Forest Beutel performs live across the country. The show on June 8 at The Blu Pig is Beutel’s first performance in Moab. [Photo courtesy of Lee Heath]

Most people wouldn’t expect a spiky-haired punk rocker to become a cowboy-hat-wearing country musician, but musician Forest Beutel, who plays at The Blu Pig on June 8 and 9, doesn’t think the shift is so extraordinary.

“Both genres are three-chord songs that are fast, and I sing a lot about just kinda normal, everyday stuff,” Beutel said of performing both punk and now country bluegrass music. “I really feel like punk is a current form of folk music, and bluegrass is not that far off.”

Beutel grew up in Rhode Island. He played the drums in punk bands on the East Coast in his teens and early 20s. When he felt like traveling, he was drawn to the Northwest.

“I was just looking for change,” he said, so he packed up and moved 3,000 miles to Washington.

“When I moved from Providence (Rhode Island), to Tacoma (Washington), I drove across the country in my tiny little Toyota Camry,” Beutel recalled. “And I couldn’t fit my drums into the Toyota, but my grandfather gave me his banjo … I tossed that in the car, and that ended up just being my musical outlet.”

Beutel admits that he once scoffed at country music, but he was won over listening to Hank Williams. He began to appreciate country music and absorbing it into his own style of music. Hank Williams III, the grandson of the famous original Hank Williams, is another inspiration for Beutel.

“He really does the crossover,” Beutel said of Williams III. “He does metal, and country — those are his things.”

Though it was a hard transition from drums to banjo, Beutel developed his skills and began performing on his new instrument. He’s been playing in bluegrass bands for the past 10 years, and has been a full-time musician for three years. He also performs as a “one-man band,” playing harmonica, banjo and kick drum, and delivering gravelly vocals that recall his punk-rock roots, but fit seamlessly with his fast-paced strumming and bluesy lyrics.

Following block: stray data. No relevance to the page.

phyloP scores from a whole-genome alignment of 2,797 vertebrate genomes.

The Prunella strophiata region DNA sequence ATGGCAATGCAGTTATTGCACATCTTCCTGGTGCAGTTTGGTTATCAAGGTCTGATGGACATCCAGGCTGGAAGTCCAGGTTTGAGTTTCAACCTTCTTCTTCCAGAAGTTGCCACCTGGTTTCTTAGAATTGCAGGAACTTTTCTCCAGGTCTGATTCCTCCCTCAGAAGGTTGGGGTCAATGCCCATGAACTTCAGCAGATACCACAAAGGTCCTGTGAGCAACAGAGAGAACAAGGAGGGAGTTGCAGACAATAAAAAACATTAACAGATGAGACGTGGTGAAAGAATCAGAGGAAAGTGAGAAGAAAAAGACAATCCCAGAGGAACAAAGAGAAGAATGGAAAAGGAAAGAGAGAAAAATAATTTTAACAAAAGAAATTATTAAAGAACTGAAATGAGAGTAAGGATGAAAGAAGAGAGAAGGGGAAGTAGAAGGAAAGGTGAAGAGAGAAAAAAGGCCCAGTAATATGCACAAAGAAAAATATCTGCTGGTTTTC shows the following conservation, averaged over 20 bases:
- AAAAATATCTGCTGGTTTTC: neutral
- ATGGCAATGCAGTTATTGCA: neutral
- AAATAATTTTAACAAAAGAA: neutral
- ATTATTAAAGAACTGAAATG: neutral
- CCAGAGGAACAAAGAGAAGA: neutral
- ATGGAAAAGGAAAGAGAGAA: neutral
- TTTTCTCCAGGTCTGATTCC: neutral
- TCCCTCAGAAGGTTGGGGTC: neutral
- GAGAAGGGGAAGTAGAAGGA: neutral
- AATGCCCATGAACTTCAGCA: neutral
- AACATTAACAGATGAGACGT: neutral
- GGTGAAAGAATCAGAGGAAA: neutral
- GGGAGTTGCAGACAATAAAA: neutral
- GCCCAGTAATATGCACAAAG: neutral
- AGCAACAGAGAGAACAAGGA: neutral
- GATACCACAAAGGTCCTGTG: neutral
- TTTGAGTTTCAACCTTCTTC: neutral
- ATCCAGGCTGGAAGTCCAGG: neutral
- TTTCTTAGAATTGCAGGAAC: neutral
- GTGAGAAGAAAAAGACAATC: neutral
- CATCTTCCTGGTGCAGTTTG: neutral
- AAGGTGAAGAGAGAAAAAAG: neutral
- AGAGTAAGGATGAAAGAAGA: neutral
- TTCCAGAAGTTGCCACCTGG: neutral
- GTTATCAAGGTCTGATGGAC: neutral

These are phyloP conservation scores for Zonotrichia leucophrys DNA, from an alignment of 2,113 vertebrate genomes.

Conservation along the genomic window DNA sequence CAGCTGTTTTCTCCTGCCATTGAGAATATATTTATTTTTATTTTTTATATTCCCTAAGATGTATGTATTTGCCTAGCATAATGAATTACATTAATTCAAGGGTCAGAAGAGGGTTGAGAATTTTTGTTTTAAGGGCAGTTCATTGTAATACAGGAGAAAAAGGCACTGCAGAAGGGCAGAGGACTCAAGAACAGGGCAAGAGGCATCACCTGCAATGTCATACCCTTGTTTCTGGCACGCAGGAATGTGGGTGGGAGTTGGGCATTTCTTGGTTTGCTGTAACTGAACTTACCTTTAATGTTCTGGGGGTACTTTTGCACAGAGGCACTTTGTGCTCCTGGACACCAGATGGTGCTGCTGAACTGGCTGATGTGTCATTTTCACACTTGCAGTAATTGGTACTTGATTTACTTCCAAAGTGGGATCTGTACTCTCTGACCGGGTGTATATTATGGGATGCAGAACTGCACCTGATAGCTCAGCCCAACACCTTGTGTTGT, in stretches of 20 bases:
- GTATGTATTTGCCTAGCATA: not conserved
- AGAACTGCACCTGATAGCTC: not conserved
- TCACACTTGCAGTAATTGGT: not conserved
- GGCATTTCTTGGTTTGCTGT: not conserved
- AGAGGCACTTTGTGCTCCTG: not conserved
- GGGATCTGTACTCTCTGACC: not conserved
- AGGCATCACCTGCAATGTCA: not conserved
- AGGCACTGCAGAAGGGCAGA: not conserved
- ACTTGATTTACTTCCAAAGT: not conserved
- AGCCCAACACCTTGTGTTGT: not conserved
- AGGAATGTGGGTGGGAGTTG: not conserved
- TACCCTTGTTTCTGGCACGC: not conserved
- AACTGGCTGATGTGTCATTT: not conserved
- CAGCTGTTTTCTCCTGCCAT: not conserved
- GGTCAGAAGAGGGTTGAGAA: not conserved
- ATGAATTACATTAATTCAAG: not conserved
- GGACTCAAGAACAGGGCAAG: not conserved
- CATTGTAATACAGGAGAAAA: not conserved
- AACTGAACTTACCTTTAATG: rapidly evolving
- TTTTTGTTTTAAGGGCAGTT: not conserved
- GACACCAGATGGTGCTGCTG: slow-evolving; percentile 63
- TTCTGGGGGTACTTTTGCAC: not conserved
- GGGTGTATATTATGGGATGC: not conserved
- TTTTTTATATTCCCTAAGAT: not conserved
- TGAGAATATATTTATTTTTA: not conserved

Beutel goes on tour several times a year, and this will be his first performance in Moab. He will appear at The Blu Pig on Friday, June 8, and Saturday, June 9, and perform at the Blu Bar with no cover charge.

The venue has a blues theme, but they take a broad definition of that genre.

“We do get a wide range in here, everything from blues music to kind of folk Americana,” said Jake Tanner, who books music for The Blu Pig’s Blu Bar. “Maybe a little bit of country blues, even some bluegrass stuff we’ve had… Obviously, anytime we can get blues musicians in here we go out of our way to try to do that. [Beutel], I think, falls into that category.”

Though he’s never performed here, Beutel has visited Moab once before, and he enjoyed camping and hiking in the area. However, The Blu Pig offers accommodation to traveling artists, and will be hosting Beutel during his stay.

“When a hotel room in Moab nowadays is anywhere from $200 and up, that’s always a big challenge with traveling musicians,” Tanner said. “A lot of them have to come up with lodging in Moab and we all know how that’s going.”

Eliminating the cost and logistics of accommodation is an incentive for musicians to make Moab a music show destination.

Beutel is looking forward to revisiting and putting on a show.

“I’m excited to get to be back and entertain all the good folks in Moab,” Beutel said.

Star of one-man music show plays banjo and harmonica on June 8 and 9

Where: The Blu Pig, 811 S. Main St.

When: Friday, June 8, and Saturday, June 9, at 7 p.m.

Cost: Free

More info: Visit or

“I really feel like punk is a current form of folk music, and bluegrass is not that far off.”